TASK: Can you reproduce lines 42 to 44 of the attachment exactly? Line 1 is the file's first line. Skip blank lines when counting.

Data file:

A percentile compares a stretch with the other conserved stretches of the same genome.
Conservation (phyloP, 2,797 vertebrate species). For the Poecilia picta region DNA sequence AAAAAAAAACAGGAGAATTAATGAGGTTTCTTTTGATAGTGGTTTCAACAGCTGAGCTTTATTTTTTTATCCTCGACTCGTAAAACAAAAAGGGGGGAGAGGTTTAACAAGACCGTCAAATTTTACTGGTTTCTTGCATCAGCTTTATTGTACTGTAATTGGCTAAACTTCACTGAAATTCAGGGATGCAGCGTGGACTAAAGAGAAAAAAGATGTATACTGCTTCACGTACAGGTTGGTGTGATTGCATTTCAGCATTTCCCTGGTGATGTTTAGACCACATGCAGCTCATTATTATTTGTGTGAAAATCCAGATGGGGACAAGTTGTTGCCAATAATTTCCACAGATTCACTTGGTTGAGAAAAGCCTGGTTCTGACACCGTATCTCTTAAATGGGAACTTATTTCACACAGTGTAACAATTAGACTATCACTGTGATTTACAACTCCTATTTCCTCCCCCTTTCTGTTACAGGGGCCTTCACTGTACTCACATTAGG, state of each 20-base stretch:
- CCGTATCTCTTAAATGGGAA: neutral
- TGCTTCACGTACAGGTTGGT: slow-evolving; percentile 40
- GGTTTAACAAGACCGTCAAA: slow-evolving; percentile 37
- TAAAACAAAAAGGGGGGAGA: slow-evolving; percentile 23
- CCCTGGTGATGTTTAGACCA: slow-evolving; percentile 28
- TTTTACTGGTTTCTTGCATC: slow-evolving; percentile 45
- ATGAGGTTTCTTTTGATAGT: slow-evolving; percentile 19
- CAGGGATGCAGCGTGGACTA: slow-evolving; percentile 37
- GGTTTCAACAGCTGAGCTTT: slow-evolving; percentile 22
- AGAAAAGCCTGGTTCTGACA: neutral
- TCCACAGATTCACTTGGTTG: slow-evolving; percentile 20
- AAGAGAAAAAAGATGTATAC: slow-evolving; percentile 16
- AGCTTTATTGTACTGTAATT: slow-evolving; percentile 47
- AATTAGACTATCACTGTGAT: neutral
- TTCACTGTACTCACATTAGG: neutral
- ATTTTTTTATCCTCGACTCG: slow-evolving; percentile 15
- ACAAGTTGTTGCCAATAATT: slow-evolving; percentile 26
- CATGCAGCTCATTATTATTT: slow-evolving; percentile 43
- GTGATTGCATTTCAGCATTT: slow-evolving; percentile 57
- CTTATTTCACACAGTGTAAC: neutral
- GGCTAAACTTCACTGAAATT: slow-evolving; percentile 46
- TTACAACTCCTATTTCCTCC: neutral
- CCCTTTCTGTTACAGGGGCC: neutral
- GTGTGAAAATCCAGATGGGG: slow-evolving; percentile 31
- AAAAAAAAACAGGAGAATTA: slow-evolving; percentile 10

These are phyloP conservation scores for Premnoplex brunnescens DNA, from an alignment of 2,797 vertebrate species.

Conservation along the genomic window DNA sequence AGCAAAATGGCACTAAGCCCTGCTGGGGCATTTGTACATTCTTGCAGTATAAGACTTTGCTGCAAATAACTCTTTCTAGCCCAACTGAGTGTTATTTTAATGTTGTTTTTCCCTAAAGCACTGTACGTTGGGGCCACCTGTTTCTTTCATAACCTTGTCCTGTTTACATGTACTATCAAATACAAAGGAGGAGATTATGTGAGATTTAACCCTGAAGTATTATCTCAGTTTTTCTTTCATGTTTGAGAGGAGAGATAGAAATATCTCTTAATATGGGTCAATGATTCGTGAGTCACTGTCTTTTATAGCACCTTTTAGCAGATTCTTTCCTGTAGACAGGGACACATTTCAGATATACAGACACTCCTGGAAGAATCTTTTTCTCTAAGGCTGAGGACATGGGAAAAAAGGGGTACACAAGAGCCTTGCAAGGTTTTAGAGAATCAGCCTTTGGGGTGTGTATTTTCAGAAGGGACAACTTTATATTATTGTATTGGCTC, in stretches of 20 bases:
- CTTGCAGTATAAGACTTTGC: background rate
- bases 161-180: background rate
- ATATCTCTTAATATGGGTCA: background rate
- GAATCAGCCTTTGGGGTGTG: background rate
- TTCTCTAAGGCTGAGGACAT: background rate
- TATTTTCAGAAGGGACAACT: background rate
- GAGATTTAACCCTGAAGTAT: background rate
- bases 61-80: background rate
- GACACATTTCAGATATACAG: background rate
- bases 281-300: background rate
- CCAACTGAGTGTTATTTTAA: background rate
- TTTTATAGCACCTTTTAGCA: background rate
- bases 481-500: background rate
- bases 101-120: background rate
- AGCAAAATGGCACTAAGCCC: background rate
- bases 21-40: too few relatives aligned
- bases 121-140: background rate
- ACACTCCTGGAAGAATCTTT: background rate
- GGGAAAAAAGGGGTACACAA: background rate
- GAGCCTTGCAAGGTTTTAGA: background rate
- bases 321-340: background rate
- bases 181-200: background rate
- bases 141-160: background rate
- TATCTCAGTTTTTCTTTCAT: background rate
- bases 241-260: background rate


- bases 481-500: background rate
- bases 101-120: background rate
- AGCAAAATGGCACTAAGCCC: background rate